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Moving to secondary school

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The transition for children moving from primary to secondary school can be an emotionally difficult time for both you and your children.

They are entering the next chapter of their lives, plus going from being the oldest and settled in primary to be the youngest, and therefore often smallest in a much bigger secondary school.

This can be daunting for children, the more you can talk to them and prepare them for the changes, the easier they will find it to settle in. There are things you can do to cope and make this a more exciting time, helping you to feel more positive.

Top tips for an easy transition to starting secondary school

  • If you’ve been unable to visit the school, show your child their new school’s website so they know what the school looks like, where the entrances are and how they get around the site.
  • Help your child plan how they are getting there. If you are taking them, it can help to plan what you both need to do to be ready on time. If your child is going on their own, make sure they know the way. Being prepared for how they’re going to get to their new school can help them feel calmer and more confident.
  • Prepare what they need to take with them like pens, pencils and other stationary items like a calculator.
  • Talk to them about their new teachers and new subjects they’ll be learning. Encouraging your child to take a note of the lesson timetable and writing down their homework so they don’t forget is a good idea too.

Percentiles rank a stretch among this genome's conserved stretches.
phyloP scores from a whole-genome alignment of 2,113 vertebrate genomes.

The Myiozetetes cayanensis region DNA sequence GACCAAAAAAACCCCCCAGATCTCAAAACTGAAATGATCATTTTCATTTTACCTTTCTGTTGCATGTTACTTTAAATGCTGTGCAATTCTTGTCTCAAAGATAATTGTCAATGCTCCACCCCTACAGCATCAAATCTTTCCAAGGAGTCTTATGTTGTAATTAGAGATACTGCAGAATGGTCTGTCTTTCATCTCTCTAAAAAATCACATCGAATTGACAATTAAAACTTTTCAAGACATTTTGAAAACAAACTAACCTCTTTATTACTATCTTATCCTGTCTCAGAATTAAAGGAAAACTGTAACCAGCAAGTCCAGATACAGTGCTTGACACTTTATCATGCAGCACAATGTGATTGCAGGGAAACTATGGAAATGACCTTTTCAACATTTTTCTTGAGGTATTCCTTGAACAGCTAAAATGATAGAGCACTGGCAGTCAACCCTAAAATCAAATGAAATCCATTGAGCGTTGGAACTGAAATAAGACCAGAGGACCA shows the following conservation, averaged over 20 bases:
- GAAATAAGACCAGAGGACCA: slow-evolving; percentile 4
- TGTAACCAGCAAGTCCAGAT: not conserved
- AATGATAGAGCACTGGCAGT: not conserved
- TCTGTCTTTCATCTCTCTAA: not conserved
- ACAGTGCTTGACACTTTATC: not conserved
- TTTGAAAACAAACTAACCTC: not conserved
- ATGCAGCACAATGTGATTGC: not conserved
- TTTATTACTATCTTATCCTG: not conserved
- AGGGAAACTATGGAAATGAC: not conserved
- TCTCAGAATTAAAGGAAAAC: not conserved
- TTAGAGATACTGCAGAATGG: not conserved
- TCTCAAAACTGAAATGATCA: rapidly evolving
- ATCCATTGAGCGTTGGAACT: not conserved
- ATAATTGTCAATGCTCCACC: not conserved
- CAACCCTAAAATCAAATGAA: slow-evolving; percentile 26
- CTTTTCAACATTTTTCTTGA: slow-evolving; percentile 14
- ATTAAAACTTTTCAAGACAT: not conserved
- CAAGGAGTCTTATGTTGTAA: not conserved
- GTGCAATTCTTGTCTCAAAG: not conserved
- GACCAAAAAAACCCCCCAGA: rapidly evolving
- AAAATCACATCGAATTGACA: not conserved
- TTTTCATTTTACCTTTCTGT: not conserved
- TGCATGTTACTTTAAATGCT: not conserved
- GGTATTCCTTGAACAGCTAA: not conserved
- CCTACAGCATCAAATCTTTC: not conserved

• Ask them how they’re feeling, what they’re looking forward to, what they might be nervous about. It can be scary when they don’t know who they can talk to but teachers are there to help and they can also speak to reception staff if they need support. Some schools will have mentors or other pupils who are there to support them as well.
  • Talk to them about who they already know when they start from their old school.
  • Be a good listener, it is very normal for your child to be nervous about new surroundings.
  • Talk to your child about how to make new friends – Try smiling, looking the person in the eye and speaking clearly and confidently. They could also try asking questions like “Where do you live?” and “What school have you come from?”
  • It can take time to make new friends. If your child is worried about break or lunch times they could find out if they can use the library or ICT rooms until they feel more confident.
  • Explore relaxation techniques together, taking deep breaths, thinking of their happy place. See the further resources for more mindfulness techniques.
  • Show your child the BBC Bitesize website, which has lots of top tips from other children and teachers that your children will be able to relate to.
Sheffield Children’s NHS Foundation Trust
Sheffield Children's@SheffChildrens
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